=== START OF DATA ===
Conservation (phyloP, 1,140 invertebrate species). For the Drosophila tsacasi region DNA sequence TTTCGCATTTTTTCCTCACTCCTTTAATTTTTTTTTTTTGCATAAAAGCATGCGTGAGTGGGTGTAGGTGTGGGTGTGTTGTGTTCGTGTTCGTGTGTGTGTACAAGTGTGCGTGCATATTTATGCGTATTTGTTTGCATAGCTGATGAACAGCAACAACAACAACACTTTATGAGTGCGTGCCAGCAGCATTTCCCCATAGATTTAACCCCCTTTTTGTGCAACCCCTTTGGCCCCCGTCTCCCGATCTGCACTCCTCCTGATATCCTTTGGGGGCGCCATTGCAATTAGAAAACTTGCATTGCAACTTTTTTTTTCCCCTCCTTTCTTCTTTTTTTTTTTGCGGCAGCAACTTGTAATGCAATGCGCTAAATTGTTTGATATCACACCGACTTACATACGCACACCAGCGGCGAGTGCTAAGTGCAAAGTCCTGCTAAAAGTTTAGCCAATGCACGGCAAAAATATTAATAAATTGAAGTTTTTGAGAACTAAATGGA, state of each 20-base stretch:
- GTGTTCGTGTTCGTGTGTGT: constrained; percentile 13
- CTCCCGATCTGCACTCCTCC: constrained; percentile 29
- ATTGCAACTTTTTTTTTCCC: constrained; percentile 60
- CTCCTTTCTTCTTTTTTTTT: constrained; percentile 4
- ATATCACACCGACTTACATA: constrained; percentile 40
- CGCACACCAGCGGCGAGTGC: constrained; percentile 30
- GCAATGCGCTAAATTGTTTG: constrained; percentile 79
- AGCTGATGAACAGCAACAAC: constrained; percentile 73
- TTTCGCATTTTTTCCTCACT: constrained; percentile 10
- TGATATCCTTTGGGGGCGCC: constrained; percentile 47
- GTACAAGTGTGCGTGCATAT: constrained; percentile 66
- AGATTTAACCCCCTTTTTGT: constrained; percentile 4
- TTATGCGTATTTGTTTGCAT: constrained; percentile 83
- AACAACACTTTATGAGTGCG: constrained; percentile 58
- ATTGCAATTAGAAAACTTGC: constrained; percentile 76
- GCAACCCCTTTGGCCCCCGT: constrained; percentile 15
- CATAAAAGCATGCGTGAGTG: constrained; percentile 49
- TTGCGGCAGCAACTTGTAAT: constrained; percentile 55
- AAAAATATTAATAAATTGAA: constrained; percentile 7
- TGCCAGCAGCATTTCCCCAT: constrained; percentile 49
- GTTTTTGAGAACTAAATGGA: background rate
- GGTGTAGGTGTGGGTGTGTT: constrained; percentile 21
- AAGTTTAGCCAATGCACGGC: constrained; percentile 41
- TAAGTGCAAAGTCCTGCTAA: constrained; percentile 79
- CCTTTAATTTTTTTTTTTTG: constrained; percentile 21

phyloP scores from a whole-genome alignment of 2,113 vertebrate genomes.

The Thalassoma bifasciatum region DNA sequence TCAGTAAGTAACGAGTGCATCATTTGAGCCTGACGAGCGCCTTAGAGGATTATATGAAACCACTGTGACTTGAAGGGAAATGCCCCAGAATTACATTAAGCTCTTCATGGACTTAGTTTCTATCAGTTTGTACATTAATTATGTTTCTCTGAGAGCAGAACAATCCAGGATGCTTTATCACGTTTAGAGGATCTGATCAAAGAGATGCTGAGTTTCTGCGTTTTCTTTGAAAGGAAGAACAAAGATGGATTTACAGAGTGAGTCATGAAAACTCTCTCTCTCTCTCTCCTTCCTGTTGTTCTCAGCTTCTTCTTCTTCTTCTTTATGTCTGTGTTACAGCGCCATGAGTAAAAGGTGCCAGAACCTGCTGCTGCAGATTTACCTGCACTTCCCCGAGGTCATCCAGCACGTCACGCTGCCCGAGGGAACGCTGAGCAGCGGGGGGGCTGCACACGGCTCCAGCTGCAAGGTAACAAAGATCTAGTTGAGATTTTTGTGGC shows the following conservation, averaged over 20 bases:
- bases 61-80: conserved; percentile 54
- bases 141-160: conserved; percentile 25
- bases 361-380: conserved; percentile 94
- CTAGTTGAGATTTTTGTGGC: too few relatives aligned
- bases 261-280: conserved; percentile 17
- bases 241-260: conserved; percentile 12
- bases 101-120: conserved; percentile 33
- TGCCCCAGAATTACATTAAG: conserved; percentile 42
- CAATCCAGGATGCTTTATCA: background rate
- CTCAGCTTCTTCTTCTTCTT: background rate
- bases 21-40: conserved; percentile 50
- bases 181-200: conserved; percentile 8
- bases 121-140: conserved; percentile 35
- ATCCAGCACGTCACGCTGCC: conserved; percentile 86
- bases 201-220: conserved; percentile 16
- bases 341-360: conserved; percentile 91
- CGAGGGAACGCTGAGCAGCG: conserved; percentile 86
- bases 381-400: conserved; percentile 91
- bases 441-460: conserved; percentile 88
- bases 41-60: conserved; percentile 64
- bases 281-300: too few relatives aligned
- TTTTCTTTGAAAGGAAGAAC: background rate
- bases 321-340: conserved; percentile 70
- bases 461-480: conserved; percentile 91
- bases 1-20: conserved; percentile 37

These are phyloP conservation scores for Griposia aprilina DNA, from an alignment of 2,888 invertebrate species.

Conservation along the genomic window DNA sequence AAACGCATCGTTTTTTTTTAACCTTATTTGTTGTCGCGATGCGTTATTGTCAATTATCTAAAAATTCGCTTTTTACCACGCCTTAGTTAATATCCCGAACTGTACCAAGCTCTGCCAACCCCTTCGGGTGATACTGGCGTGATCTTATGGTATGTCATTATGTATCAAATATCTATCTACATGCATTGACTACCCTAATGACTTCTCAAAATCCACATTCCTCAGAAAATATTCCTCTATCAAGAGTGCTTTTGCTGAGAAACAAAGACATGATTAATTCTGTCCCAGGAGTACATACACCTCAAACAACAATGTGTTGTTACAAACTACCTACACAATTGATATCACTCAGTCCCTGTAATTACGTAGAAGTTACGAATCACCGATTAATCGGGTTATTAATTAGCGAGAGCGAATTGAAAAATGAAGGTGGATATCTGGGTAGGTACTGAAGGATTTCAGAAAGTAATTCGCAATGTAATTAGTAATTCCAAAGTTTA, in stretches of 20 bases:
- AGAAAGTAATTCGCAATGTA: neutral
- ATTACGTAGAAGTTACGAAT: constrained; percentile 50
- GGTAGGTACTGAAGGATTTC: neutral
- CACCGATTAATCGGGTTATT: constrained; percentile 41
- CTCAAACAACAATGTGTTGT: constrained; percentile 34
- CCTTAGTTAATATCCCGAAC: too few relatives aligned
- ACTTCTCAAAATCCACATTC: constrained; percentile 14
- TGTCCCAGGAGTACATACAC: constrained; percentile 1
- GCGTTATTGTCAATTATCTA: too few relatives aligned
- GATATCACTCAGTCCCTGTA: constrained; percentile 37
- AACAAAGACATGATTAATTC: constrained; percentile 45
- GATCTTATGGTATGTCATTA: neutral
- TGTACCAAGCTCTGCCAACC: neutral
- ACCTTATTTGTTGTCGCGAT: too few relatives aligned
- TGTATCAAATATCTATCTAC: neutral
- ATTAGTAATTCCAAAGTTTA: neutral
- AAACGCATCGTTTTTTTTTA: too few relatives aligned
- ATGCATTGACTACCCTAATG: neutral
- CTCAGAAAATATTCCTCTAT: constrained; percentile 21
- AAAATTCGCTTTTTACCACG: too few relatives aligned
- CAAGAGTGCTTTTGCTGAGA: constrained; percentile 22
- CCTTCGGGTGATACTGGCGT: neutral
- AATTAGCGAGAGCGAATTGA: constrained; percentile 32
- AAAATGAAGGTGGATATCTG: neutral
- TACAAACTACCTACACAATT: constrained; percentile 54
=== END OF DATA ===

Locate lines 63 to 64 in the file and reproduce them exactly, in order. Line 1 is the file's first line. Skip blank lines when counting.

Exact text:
- TGTCCCAGGAGTACATACAC: constrained; percentile 1
- GCGTTATTGTCAATTATCTA: too few relatives aligned